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Stuck in Belgium..

#1 Stuck in Belgium..
03/08/2009 10:56


I was graudated in Durham University with a Master degree in Law, and came here the so-called 'center of Europe' with my newly weded husband, and now I am acutally getting frustrated and disappointed...

The belgium is just not that International and open to people who can only speak ENGLISH!!

Most jobs here would require you at least one of their national languages or 2 or 3 other European languages.

Honestly,people with that kind of language skills would find themselves much better payment in countries like US or Asian countries, but here with those heavy heavy taxes, you just get hand-to-mouth payment even if you are trilingual.

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#2 RE: Stuck in Belgium..
03/08/2009 11:28

dutchconsultant to Jing (#1)

Jing, I think your english is just not good enough (your post is just appalling).

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#3 RE: Stuck in Belgium..
03/08/2009 15:52

Mr Cool to Jing (#1)


Your frustration really comes through in your mail, so please accept this as constructive criticism.

1) You don't make it clear what your chosen career path is? Consultancy? Law? In both of these "polish" and communication skills are more important than general business.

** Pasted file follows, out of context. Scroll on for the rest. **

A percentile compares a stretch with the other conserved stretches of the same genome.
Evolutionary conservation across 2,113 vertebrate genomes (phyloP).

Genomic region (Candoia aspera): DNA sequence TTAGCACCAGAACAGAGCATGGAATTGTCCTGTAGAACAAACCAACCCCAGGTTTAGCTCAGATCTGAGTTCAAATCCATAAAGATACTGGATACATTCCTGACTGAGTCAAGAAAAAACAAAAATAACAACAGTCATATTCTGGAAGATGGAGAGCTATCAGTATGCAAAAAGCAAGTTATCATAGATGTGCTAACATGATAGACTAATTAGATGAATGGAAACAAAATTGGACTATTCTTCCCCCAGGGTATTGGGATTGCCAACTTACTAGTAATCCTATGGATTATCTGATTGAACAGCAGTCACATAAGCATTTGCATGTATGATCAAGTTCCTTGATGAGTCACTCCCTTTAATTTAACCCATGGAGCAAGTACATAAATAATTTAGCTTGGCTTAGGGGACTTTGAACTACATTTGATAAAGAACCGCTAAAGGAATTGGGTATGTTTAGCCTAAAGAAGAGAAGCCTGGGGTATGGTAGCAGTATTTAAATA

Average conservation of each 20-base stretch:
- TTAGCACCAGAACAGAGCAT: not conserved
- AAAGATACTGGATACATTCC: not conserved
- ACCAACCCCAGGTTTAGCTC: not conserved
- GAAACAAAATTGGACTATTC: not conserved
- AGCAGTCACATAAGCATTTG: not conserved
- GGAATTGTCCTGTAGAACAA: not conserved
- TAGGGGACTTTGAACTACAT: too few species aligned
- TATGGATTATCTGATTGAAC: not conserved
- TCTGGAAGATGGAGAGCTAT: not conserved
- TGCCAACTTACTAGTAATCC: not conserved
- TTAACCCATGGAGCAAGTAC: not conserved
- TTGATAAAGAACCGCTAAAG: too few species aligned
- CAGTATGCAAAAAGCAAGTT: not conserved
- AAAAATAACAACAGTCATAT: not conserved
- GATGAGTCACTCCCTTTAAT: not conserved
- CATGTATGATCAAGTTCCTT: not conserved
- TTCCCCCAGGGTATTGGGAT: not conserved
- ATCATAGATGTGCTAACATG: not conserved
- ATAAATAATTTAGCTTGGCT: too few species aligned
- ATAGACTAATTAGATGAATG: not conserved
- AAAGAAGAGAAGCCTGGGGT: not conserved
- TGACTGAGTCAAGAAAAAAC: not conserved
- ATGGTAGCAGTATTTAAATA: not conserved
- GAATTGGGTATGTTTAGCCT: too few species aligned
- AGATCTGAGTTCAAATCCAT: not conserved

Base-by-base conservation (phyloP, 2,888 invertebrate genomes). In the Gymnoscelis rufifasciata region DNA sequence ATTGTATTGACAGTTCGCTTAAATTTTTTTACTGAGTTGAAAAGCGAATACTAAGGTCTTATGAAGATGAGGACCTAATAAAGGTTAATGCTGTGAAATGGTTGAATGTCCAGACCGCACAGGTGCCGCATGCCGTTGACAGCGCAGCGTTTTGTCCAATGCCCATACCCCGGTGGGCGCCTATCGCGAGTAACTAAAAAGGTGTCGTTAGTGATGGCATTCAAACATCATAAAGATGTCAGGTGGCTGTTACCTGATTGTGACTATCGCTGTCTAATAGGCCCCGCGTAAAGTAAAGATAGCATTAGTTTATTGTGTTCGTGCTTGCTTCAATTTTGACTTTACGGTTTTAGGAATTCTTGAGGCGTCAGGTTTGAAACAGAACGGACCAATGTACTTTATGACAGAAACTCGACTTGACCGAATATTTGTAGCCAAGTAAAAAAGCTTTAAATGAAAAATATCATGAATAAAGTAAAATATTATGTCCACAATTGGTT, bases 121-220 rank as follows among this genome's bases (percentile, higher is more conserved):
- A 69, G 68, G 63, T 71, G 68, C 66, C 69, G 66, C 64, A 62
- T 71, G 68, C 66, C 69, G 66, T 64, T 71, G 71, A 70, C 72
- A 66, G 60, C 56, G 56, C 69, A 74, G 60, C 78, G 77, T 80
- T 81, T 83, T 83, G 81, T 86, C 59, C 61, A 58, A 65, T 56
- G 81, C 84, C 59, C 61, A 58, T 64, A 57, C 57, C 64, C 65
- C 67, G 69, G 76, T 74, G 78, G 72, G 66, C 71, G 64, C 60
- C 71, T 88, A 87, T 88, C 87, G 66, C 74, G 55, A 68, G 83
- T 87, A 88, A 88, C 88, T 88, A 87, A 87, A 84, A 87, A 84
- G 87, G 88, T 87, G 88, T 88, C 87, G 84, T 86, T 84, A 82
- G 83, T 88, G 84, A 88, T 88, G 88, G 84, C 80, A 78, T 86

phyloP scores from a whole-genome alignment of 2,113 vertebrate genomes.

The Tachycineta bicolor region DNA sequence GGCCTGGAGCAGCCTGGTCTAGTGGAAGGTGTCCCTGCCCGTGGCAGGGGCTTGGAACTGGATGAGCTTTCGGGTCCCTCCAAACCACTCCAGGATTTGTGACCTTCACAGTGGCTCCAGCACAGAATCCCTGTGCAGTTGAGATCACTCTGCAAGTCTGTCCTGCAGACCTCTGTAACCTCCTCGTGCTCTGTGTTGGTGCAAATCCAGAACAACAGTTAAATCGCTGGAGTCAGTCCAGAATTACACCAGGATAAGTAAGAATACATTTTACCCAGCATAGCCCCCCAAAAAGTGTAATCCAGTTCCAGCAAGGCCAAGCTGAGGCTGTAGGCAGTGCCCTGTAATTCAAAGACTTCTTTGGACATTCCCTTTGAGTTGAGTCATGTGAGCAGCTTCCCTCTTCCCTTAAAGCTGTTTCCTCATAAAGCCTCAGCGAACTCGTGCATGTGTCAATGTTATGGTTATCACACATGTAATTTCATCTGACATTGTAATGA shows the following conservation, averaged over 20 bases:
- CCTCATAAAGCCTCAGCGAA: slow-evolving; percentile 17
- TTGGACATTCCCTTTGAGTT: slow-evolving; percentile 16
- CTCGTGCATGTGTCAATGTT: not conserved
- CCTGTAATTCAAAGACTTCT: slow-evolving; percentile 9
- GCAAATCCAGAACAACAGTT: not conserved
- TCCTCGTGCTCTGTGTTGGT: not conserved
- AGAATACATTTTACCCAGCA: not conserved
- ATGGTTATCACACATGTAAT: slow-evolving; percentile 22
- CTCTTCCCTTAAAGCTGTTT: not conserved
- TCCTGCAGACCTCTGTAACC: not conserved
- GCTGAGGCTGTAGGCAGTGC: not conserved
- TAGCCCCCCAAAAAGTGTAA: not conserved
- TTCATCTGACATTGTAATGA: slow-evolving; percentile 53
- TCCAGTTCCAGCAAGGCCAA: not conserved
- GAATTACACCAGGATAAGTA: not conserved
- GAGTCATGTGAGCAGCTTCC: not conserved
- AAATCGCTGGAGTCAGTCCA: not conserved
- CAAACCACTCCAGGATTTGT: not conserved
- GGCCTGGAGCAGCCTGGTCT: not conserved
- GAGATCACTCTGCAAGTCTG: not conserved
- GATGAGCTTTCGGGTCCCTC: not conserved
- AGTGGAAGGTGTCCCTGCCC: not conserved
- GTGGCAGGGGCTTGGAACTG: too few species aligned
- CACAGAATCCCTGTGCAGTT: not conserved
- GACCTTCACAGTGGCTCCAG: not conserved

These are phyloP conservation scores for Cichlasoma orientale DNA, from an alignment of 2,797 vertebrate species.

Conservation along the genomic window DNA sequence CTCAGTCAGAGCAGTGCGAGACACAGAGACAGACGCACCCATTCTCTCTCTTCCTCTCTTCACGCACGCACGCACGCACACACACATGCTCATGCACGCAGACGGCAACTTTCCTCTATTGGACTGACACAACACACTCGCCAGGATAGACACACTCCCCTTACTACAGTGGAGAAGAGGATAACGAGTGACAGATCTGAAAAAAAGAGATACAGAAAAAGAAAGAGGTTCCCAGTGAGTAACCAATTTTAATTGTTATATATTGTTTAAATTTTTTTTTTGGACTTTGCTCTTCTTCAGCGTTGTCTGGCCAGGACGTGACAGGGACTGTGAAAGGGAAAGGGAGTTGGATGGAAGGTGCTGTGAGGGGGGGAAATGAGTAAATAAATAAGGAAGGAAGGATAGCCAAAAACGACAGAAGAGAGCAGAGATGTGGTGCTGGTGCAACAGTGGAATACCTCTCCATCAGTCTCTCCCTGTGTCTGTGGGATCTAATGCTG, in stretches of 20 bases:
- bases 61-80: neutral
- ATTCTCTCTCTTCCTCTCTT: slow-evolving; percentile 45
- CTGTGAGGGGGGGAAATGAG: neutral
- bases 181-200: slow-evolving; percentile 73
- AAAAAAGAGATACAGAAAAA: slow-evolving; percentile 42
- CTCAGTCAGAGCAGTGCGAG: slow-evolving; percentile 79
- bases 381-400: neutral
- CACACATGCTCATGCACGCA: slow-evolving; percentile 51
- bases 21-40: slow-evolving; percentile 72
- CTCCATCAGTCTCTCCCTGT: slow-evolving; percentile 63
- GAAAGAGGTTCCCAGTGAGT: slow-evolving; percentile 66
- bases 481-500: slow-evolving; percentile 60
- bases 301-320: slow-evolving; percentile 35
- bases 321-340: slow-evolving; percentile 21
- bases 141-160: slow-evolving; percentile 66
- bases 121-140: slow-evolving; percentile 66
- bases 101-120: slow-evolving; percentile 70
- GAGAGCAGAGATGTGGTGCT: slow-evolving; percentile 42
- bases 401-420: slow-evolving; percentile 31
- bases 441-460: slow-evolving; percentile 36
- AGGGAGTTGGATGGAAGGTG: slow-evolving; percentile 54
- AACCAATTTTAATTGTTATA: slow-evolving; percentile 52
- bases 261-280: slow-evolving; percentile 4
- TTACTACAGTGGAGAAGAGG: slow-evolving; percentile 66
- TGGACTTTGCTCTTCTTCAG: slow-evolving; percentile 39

2) Trilingual Belgians would not earn more money per se in the US or Asia, as most of them speak English, Flemish and French. Of these only english is in universal demand around the world (I'm not saying the others aren't useful in certain niche countries!) Many Belgians just grow up bilingual or trilingual.

3) Previous poster has a point - your english does not come across as native/fluent level. Do you speak another language - could that be a useful niche skill on which to market yourself?

4) Life is tough and twice so for anyone that migrates to another country. There is a long history of university professors ending up working as janitors simply because they don't speak the language of their new country. However unfair you feel it is, it is wrong to blame the country! You chose to go there. Compare yourself with the thousands of migrants who flee murderous wars and find themselves eking out a living on the margins of society.

5) There is an equally long history of migrants of all nationalities, creeds and colours channeling their frustration into starting a new business. They soon find that while employers can be very prissy about grammer and accents, business owners are much less bothered about these things when you are providing them a killer product or super reliable service at a great price.

Its up to you. Blame the world or show it what you're made of.

Good luck

PS If you think I'm giving you generic advice? No, I too found myself in a foreign country where I spoke very little of the language. Realising that the best job I could get would be filling shelves in a supermarket, I started my own enterprise and ran it profitably until I returned to the UK. In the process I became fluent in a second language, through dealing with suppliers, clients, accountants, tax authorities, etc.

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